The inducing contract specifically provided that United agreed that no amendment should be made or permitted in any of the provisions of the contracts of distribution except as provided in paragraph 13 of each or in the contracts of guarantee as entered into by United with Pickford Corporation, The Elton Corporation, London Film, Charles Chaplin, with Korda, Mary Pickford or Douglas Fairbanks, and that United would not waive the strict performance and observance of any of the provisions of the distribution and guarantee contracts referred to without in each instance obtaining first the express written consent of Pickford Corporation, The Elton Corporation, Charles Chaplin, Goldwyn, Inc., Mary Pickford, Douglas Fairbanks, and Samuel Goldwyn. The contemplated contracts of distribution and guarantee were actually entered into by United with the other corporations and individuals named in this paragraph, upon July 22, 1936, and Pickford Corporation, Samuel Goldwyn, Korda and London Film, The Elton Corporation and Charles Chaplin on July 22nd became and have remained the owners of all of the outstanding capital stock of United.Inducing contracts substantially similar to that between Goldwyn, Inc., and United were entered into between United, Pickford Corporation, Mary Pickford, The Elton Corporation, Douglas Fairbanks, and Charles Chaplin, and at a later date United entered into an inducing contract also with London Film and Korda.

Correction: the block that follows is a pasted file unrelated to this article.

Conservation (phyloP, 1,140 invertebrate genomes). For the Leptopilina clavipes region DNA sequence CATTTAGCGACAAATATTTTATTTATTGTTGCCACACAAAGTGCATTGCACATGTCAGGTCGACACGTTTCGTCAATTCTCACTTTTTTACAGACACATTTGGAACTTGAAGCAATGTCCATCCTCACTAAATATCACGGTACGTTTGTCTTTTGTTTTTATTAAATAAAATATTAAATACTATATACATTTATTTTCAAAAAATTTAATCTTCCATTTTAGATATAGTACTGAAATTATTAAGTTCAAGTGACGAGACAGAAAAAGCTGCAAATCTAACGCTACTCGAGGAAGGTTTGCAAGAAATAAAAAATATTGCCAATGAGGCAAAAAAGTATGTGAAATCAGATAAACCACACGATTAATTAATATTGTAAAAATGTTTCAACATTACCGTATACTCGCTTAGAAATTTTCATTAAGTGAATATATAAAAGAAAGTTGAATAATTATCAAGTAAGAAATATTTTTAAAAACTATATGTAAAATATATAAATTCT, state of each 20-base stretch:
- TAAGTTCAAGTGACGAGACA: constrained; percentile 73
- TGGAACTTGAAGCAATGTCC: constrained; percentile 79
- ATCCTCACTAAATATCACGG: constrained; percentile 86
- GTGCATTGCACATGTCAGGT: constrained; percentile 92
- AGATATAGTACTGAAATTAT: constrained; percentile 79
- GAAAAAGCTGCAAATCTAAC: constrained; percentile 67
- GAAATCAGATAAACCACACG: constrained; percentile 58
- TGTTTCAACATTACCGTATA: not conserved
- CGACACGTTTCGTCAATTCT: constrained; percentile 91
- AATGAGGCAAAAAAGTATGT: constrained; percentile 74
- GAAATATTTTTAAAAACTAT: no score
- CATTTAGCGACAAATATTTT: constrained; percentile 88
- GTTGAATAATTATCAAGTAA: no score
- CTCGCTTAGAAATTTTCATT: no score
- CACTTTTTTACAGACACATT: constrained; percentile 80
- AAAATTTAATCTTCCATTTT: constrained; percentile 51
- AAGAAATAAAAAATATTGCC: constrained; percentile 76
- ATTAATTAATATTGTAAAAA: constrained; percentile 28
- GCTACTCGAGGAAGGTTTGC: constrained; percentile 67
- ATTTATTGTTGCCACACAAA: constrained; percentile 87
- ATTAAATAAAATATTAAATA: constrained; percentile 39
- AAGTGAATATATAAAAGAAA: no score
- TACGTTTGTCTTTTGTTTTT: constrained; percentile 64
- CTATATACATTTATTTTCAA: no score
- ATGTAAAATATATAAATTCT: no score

All of the foregoing appears from the amended complaint filed in this cause. Glodwyn, Inc., and Goldwyn have sued United under the Declaratory Judgment Act, Section 274d of the Judicial Code, 28 U.S.C.A. § 400, and seek to have the court below declare that United has breached the terms and provisions of the inducing contract entered into by it with Goldwyn and Goldwyn, Inc. They seek also to have their contracts of distribution and guarantee declared to be terminated by reason of alleged breaches by United of the inducing contract. These breaches fall into two categories: first, modifications by United without the consent of Goldwyn, Inc., of certain provisions of the distribution contracts which United had with London Film and with The Elton Corporation; second, the waiver by United of the strict performance and observance by London Film and Korda of provisions of the contract of September 2, 1935, between United and London Film and Korda.